Scoring and slipping the edges of the cylinder and the top of the base slab, I knitted the seam together and positioned the cylinder on the base. Using an icing knife (it's amazing what uses I can find for the tools of other trades!), I clean up the miters at the bottom of the inside of the vessel and pinch the outside corners together with my fingers. I also smooth the seam with a wooden tool. I wanted to make the seam both secure and interesting, so I cut out flat clay medallions using the same lace pattern, scored and slipped the undersides and affixed them along the outside of the seam. I then set the pieces aside to dry until leather hard.

Once leather hard, I cut out the holes in the middle of the medallions in the lace-patterned sides of the pieces and cut a slot down to one of them as well. It is very important to not do this until the piece is leather hard, as the clay will warp as it dries. I even put a large rubber band around the outside of each piece to keep it as aligned as possible as they finished drying. Once dry, I cleaned the pieces up with synthetic steel wool, keeping in mind there should be absolutely no rough spots to catch on the yarn. I then bisque fired them to Cone 06.

I had thought a lot about the glazing for these pieces. they reminded me of traditional kimono for some reason, with the textured brocades of the obi and the juxtaposition of non-analogous colors. I decided to finish them with two overlapping glazes, using the Amaco Potter's Choice Temmoku first and then overlaying with more brightly-colored selections from the same series, including Indigo Float, Lustrous Jade, Vert Lustre, Ironstone and Textured Turquoise. I was very pleased with the results, as the glazes and glazing technique further enhanced the lace texture.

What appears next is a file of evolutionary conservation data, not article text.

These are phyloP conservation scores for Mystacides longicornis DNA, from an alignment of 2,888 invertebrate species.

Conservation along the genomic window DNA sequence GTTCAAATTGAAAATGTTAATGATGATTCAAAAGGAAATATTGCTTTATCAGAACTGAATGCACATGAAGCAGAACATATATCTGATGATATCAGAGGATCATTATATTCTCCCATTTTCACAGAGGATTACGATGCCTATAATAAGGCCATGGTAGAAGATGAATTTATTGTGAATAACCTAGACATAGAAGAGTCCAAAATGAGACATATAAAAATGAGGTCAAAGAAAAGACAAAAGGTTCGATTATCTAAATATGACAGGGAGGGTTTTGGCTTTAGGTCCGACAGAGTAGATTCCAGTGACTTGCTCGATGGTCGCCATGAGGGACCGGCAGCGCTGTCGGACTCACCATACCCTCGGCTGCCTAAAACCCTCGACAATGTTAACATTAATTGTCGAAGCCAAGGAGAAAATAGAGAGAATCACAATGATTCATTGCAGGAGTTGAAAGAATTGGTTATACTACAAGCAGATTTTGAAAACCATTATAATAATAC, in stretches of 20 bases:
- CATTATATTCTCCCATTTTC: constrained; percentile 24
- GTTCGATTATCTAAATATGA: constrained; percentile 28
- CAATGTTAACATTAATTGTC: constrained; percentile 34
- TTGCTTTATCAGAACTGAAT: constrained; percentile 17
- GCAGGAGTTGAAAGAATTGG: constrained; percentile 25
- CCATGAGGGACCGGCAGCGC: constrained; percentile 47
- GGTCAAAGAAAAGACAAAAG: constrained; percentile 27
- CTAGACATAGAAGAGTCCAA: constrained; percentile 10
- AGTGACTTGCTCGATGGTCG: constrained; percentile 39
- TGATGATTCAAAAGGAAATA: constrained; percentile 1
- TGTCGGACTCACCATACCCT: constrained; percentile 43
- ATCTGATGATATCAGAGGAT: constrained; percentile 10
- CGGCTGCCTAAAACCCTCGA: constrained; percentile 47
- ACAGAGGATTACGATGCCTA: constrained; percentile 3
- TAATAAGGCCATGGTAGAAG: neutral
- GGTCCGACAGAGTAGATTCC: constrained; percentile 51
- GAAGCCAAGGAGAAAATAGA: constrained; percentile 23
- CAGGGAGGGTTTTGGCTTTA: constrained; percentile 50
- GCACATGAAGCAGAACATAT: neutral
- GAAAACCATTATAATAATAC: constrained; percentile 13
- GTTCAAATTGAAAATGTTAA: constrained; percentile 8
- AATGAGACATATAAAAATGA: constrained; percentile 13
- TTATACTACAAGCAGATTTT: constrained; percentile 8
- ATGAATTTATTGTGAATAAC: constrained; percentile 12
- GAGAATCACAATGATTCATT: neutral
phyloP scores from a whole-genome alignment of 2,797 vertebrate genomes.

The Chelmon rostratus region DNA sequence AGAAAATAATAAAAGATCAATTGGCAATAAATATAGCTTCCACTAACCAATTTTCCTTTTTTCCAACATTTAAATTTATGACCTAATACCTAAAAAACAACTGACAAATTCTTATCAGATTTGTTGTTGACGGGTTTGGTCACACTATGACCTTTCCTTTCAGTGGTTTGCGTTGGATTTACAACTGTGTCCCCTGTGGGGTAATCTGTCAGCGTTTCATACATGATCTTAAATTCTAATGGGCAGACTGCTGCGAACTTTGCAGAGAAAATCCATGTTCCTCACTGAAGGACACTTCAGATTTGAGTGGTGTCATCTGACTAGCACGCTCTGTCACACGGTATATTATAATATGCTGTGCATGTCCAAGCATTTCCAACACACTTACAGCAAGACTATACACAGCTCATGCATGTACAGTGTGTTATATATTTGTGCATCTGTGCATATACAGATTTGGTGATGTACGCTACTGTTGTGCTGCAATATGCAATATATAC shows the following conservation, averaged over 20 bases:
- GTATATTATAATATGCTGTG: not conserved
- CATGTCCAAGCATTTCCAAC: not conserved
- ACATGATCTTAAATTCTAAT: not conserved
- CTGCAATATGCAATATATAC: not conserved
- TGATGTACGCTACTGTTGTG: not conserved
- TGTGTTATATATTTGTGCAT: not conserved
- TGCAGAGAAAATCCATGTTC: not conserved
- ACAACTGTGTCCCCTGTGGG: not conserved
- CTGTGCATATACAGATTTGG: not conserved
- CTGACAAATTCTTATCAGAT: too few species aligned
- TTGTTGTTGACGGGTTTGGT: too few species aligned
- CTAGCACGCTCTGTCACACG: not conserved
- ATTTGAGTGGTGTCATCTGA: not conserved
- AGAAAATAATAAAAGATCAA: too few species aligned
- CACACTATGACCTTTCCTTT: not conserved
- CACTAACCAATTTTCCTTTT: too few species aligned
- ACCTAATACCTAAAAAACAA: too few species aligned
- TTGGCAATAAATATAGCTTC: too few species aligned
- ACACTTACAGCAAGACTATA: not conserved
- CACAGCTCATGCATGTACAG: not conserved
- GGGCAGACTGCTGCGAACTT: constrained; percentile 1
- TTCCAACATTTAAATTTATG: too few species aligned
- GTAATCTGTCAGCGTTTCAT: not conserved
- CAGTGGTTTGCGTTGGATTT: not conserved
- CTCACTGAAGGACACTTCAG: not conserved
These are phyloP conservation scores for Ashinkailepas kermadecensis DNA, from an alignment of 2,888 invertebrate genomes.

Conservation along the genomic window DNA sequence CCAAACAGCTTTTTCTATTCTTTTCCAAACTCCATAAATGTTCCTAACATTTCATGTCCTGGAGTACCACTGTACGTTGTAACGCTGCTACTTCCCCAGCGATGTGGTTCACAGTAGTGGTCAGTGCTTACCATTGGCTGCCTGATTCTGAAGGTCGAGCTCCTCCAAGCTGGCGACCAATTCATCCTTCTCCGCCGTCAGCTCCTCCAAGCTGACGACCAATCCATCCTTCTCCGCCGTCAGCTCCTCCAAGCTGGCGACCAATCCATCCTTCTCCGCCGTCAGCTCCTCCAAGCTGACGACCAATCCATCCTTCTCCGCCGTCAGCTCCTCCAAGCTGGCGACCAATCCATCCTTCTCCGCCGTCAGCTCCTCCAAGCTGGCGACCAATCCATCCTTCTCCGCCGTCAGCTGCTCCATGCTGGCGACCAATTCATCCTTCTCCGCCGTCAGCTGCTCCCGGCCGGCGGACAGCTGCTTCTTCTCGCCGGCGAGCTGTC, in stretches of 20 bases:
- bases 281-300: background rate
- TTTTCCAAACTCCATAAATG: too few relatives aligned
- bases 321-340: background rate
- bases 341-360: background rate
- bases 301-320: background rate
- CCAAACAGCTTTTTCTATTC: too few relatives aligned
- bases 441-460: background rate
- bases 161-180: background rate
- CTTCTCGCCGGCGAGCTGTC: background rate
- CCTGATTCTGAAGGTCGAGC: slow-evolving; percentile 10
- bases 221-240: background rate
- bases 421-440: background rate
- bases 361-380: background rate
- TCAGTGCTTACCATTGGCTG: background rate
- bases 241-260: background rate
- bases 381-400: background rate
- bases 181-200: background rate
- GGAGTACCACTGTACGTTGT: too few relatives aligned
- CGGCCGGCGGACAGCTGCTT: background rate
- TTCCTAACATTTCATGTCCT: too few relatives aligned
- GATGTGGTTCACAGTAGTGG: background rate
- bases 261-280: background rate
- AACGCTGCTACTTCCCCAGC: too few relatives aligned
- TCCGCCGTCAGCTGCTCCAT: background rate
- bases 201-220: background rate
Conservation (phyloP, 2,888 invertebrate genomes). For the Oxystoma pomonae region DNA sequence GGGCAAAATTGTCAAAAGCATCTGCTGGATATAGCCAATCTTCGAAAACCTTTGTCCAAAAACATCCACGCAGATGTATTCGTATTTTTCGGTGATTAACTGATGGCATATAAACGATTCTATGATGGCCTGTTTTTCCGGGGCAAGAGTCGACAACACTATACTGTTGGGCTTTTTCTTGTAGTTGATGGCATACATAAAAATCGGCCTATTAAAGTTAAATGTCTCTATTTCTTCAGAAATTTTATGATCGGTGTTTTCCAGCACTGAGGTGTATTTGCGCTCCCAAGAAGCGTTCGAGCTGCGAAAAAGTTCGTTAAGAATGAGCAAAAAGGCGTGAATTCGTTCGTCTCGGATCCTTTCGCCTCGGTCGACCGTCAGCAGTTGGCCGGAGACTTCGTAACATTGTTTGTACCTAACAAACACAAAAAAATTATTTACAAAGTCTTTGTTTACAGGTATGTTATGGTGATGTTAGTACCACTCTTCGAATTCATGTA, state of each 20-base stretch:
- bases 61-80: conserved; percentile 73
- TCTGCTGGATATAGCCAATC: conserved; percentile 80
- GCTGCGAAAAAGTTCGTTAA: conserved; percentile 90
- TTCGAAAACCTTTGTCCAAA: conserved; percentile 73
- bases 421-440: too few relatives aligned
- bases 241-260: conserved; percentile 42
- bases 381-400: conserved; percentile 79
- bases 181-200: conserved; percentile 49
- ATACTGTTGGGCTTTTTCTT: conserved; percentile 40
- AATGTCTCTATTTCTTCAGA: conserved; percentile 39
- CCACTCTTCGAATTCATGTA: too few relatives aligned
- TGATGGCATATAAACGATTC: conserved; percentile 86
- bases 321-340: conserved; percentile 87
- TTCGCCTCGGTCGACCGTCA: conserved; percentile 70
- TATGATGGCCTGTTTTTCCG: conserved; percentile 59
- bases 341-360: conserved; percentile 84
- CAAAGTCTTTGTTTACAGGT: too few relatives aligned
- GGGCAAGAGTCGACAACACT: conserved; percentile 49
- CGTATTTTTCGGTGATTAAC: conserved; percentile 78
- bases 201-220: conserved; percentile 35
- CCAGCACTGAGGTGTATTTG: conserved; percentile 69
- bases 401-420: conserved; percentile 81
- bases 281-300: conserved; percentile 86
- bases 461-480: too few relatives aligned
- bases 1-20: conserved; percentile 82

These pieces work great for finer-textured fibers, including silk and cotton blends. I'm going to make some larger ones for chunky wool blends next!

Monday, January 21, 2013

Large Prairie Dock Leaf Sculpture

A couple of years ago, I purchased, among other things, some Silphium terebinthinaceum (Prairie Dock) to include in my native plant garden. Prairie Dock is a member of the Rosinweeds, including such varied, but invariably gigantic, species as Cup Plant (Silphium perfoliatum), Compass Plant (Silphium laciniatum) and the name species, Rosinweed (Silphium integrifolium). These are all planted side by side in my garden so visitors can see both their similarities and differences - their common height (close to or over nine feet, oftentimes), their beautiful yellow flowers, their differing foliage form and arrangement.

They've also been a consistent source of inspiration for my pottery. In 2011, I collected a number of leaves from my (and a friend's) Cup Plants as well as small leaves from my young Prairie Dock in order to create a series of rather large cupped leaves, using varying stains for the upper faces and many of the warm earth-tone glazes from my repertoire. Like the sunflower leaves I had worked with that season, they had thick midribs which I reinforced with various designs in applied clay. They were as much sculptures in their own right as usable serving pieces - and, personally, I would have preferred them to have been appreciated simply for their botanical beauty.